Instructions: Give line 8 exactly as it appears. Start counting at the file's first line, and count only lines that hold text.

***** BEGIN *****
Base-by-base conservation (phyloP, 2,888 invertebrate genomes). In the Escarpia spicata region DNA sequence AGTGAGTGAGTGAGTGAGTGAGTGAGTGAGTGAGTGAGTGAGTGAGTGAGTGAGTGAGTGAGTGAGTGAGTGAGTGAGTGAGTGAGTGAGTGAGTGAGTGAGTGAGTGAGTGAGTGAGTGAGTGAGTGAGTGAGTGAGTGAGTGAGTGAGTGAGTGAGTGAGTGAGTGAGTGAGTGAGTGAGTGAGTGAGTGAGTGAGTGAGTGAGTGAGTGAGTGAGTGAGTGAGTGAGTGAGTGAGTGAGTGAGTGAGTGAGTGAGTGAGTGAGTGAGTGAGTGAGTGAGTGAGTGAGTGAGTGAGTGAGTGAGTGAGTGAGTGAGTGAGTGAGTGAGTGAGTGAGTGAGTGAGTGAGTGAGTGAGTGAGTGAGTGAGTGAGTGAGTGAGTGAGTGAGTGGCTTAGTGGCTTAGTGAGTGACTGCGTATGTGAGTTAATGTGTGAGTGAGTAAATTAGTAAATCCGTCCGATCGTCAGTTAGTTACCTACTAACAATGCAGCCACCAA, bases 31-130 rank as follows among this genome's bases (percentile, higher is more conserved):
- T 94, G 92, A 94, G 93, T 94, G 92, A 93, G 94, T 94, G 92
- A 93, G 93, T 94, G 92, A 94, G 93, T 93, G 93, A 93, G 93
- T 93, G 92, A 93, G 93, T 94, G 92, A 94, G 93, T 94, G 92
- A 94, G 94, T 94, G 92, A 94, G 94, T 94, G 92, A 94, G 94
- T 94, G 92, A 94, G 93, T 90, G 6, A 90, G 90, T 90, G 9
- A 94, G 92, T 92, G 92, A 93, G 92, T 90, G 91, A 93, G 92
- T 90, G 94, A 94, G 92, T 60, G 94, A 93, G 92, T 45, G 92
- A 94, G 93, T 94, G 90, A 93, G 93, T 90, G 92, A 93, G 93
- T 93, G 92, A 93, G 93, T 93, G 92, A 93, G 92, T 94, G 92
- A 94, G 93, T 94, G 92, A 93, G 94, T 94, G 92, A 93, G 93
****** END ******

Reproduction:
- T 90, G 94, A 94, G 92, T 60, G 94, A 93, G 92, T 45, G 92